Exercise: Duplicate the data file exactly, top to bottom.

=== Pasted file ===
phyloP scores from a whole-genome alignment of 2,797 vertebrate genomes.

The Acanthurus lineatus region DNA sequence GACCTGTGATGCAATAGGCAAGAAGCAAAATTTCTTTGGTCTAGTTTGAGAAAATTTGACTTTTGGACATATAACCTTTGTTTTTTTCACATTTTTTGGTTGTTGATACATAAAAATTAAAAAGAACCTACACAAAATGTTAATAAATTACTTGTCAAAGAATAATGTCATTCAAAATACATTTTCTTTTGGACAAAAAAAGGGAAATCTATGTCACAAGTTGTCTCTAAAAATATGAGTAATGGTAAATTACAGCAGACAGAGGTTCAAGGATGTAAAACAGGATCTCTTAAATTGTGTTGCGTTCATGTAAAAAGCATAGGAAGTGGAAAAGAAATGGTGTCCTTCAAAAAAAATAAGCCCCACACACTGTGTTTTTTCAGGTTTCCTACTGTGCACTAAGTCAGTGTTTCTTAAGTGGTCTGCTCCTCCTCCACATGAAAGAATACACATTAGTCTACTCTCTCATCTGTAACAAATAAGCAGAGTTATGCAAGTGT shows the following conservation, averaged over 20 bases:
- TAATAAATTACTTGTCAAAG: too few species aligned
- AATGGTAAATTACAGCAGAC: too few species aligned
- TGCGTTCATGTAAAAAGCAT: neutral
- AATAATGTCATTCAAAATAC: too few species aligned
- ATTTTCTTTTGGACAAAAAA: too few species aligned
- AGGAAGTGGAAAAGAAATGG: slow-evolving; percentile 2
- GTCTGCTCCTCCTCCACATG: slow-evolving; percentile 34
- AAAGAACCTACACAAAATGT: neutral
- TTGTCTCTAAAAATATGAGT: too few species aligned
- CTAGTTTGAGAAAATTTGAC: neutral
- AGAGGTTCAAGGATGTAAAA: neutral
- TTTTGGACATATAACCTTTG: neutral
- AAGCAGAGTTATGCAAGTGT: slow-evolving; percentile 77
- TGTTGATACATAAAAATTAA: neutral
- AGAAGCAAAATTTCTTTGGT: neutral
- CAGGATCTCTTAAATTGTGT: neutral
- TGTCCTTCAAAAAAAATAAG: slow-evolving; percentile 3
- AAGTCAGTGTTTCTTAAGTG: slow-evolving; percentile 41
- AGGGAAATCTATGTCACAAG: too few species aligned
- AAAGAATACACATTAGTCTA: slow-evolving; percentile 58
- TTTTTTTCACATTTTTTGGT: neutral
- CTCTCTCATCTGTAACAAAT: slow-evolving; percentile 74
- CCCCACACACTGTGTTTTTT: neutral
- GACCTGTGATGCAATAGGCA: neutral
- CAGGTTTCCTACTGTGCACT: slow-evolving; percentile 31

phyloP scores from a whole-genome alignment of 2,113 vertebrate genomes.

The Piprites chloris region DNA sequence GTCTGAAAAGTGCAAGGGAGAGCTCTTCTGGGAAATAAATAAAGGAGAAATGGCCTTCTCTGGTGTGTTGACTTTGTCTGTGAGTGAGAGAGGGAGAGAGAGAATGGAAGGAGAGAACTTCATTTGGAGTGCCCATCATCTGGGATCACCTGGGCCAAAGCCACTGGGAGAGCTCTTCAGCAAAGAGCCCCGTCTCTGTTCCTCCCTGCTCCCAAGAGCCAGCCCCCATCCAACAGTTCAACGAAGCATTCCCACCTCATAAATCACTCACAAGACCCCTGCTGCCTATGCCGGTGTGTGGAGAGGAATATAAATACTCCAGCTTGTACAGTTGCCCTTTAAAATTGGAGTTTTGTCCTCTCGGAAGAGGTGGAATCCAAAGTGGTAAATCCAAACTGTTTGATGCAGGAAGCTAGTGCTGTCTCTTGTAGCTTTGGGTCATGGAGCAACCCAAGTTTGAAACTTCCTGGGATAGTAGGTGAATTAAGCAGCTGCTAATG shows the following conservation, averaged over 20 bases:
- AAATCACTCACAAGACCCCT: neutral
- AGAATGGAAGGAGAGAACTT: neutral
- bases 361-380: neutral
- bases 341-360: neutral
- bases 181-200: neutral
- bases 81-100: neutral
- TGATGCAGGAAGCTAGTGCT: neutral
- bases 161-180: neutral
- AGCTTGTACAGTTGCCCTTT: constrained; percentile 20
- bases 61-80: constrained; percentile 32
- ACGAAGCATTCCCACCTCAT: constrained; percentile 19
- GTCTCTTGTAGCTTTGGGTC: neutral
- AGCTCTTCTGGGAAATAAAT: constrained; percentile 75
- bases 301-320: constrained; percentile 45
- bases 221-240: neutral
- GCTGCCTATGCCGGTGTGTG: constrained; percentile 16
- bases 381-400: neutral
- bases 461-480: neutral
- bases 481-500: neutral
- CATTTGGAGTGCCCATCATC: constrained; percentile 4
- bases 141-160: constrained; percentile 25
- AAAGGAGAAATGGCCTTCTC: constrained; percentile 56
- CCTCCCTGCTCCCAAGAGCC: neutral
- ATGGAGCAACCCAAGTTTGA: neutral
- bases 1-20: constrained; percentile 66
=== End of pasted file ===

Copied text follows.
phyloP scores from a whole-genome alignment of 2,797 vertebrate genomes.

The Acanthurus lineatus region DNA sequence GACCTGTGATGCAATAGGCAAGAAGCAAAATTTCTTTGGTCTAGTTTGAGAAAATTTGACTTTTGGACATATAACCTTTGTTTTTTTCACATTTTTTGGTTGTTGATACATAAAAATTAAAAAGAACCTACACAAAATGTTAATAAATTACTTGTCAAAGAATAATGTCATTCAAAATACATTTTCTTTTGGACAAAAAAAGGGAAATCTATGTCACAAGTTGTCTCTAAAAATATGAGTAATGGTAAATTACAGCAGACAGAGGTTCAAGGATGTAAAACAGGATCTCTTAAATTGTGTTGCGTTCATGTAAAAAGCATAGGAAGTGGAAAAGAAATGGTGTCCTTCAAAAAAAATAAGCCCCACACACTGTGTTTTTTCAGGTTTCCTACTGTGCACTAAGTCAGTGTTTCTTAAGTGGTCTGCTCCTCCTCCACATGAAAGAATACACATTAGTCTACTCTCTCATCTGTAACAAATAAGCAGAGTTATGCAAGTGT shows the following conservation, averaged over 20 bases:
- TAATAAATTACTTGTCAAAG: too few species aligned
- AATGGTAAATTACAGCAGAC: too few species aligned
- TGCGTTCATGTAAAAAGCAT: neutral
- AATAATGTCATTCAAAATAC: too few species aligned
- ATTTTCTTTTGGACAAAAAA: too few species aligned
- AGGAAGTGGAAAAGAAATGG: slow-evolving; percentile 2
- GTCTGCTCCTCCTCCACATG: slow-evolving; percentile 34
- AAAGAACCTACACAAAATGT: neutral
- TTGTCTCTAAAAATATGAGT: too few species aligned
- CTAGTTTGAGAAAATTTGAC: neutral
- AGAGGTTCAAGGATGTAAAA: neutral
- TTTTGGACATATAACCTTTG: neutral
- AAGCAGAGTTATGCAAGTGT: slow-evolving; percentile 77
- TGTTGATACATAAAAATTAA: neutral
- AGAAGCAAAATTTCTTTGGT: neutral
- CAGGATCTCTTAAATTGTGT: neutral
- TGTCCTTCAAAAAAAATAAG: slow-evolving; percentile 3
- AAGTCAGTGTTTCTTAAGTG: slow-evolving; percentile 41
- AGGGAAATCTATGTCACAAG: too few species aligned
- AAAGAATACACATTAGTCTA: slow-evolving; percentile 58
- TTTTTTTCACATTTTTTGGT: neutral
- CTCTCTCATCTGTAACAAAT: slow-evolving; percentile 74
- CCCCACACACTGTGTTTTTT: neutral
- GACCTGTGATGCAATAGGCA: neutral
- CAGGTTTCCTACTGTGCACT: slow-evolving; percentile 31

phyloP scores from a whole-genome alignment of 2,113 vertebrate genomes.

The Piprites chloris region DNA sequence GTCTGAAAAGTGCAAGGGAGAGCTCTTCTGGGAAATAAATAAAGGAGAAATGGCCTTCTCTGGTGTGTTGACTTTGTCTGTGAGTGAGAGAGGGAGAGAGAGAATGGAAGGAGAGAACTTCATTTGGAGTGCCCATCATCTGGGATCACCTGGGCCAAAGCCACTGGGAGAGCTCTTCAGCAAAGAGCCCCGTCTCTGTTCCTCCCTGCTCCCAAGAGCCAGCCCCCATCCAACAGTTCAACGAAGCATTCCCACCTCATAAATCACTCACAAGACCCCTGCTGCCTATGCCGGTGTGTGGAGAGGAATATAAATACTCCAGCTTGTACAGTTGCCCTTTAAAATTGGAGTTTTGTCCTCTCGGAAGAGGTGGAATCCAAAGTGGTAAATCCAAACTGTTTGATGCAGGAAGCTAGTGCTGTCTCTTGTAGCTTTGGGTCATGGAGCAACCCAAGTTTGAAACTTCCTGGGATAGTAGGTGAATTAAGCAGCTGCTAATG shows the following conservation, averaged over 20 bases:
- AAATCACTCACAAGACCCCT: neutral
- AGAATGGAAGGAGAGAACTT: neutral
- bases 361-380: neutral
- bases 341-360: neutral
- bases 181-200: neutral
- bases 81-100: neutral
- TGATGCAGGAAGCTAGTGCT: neutral
- bases 161-180: neutral
- AGCTTGTACAGTTGCCCTTT: constrained; percentile 20
- bases 61-80: constrained; percentile 32
- ACGAAGCATTCCCACCTCAT: constrained; percentile 19
- GTCTCTTGTAGCTTTGGGTC: neutral
- AGCTCTTCTGGGAAATAAAT: constrained; percentile 75
- bases 301-320: constrained; percentile 45
- bases 221-240: neutral
- GCTGCCTATGCCGGTGTGTG: constrained; percentile 16
- bases 381-400: neutral
- bases 461-480: neutral
- bases 481-500: neutral
- CATTTGGAGTGCCCATCATC: constrained; percentile 4
- bases 141-160: constrained; percentile 25
- AAAGGAGAAATGGCCTTCTC: constrained; percentile 56
- CCTCCCTGCTCCCAAGAGCC: neutral
- ATGGAGCAACCCAAGTTTGA: neutral
- bases 1-20: constrained; percentile 66